Who hasn’t been hurt by someone else’s acts or words? They can leave long-term feelings of resentment, bitterness, and vengeance. It’s in our best interest to get over them but the question is, can we?

Resolving conflicts with others is vastly preferable to allowing them to fester. Let’s begin with retaliation. We react with pranks, by being rude to requests for assistance, or by deliberately gossiping about someone behind their backs if we’re holding a grudge. There’s a strong reason for this: retribution can help people regain a sense of fairness and personal authority. Unfortunately, it carries certain apparent risks, including the potential of the quarrel intensifying. However, there may be a way to get some positive benefits without jeopardizing your future. Using “symbolic retaliation”, according to Lindie Liang of Wilfrid Laurier University in Canada, could help us get over our grudges. Try drafting an irate or insulting email to the person involved without sending it to vent your anger and quench your sense of injustice. But of course, an imaginable act of revenge cannot outweigh a true gesture of forgiveness. It’s far better at restoring self-humanity than deeds of revenge, as explained by Karina Schumann, director of the Conflict Resolution Lab at the University of Pittsburgh. This psychological change seemed to bring a host of emotional benefits, including more positive feelings about themselves and the offending event itself.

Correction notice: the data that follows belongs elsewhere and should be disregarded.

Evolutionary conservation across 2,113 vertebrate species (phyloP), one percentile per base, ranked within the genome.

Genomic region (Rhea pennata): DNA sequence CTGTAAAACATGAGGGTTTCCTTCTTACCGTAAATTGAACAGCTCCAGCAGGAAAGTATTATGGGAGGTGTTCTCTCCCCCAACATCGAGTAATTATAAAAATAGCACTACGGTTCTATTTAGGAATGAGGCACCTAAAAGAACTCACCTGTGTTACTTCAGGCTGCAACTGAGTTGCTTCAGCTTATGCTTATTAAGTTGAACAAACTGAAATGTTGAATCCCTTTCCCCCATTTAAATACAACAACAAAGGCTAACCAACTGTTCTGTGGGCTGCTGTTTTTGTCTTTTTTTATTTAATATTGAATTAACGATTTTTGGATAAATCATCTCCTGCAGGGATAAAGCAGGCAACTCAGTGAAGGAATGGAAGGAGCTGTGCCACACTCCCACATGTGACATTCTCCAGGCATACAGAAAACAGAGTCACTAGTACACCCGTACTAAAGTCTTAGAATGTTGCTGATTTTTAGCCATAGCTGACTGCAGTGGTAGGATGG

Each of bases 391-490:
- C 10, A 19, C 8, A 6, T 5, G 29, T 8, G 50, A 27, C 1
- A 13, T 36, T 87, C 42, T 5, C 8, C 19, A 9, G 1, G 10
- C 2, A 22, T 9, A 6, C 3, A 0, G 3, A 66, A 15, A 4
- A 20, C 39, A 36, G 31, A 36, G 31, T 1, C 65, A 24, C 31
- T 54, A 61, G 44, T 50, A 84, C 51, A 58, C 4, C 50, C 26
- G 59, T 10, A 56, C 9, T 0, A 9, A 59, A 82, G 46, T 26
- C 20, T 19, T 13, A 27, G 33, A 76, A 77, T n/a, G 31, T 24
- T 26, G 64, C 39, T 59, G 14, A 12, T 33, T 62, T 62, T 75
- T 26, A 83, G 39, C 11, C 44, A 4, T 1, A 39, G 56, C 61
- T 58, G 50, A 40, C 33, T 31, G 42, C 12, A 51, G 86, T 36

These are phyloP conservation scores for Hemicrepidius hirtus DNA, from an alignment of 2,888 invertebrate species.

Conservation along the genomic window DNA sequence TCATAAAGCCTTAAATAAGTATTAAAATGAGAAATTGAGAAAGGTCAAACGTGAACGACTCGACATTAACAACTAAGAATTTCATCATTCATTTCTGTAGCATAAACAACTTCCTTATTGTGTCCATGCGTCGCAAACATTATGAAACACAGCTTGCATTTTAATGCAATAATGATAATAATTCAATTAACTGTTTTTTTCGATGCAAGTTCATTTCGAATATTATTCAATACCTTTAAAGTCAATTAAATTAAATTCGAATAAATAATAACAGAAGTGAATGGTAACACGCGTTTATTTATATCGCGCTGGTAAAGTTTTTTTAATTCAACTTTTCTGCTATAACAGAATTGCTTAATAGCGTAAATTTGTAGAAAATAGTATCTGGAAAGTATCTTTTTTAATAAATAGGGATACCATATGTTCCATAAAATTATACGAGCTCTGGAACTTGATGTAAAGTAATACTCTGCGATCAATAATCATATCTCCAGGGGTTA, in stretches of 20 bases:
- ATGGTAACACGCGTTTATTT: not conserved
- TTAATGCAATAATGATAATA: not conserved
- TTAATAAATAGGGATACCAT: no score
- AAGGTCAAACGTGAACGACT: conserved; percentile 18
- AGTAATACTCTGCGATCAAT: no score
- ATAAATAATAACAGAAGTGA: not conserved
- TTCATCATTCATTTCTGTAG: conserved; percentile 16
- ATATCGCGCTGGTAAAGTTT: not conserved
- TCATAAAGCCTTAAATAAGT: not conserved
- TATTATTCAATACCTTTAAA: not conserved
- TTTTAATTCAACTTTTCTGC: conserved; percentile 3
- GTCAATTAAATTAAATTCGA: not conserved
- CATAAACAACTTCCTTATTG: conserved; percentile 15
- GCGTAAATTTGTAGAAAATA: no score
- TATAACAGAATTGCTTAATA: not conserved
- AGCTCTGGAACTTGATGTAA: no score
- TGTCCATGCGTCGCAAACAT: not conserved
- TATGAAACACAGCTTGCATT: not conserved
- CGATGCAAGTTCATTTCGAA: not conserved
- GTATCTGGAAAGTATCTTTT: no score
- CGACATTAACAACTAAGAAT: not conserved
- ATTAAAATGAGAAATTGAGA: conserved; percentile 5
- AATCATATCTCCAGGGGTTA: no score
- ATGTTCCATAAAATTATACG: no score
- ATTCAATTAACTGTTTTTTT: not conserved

“Forgiveness makes us feel more moral – that we’ve acted in this elevated way – and that restores our sense of humanness,” Schumann says. If you feel mistreated by people, remember to be a little more inclined to give them the benefit of the doubt.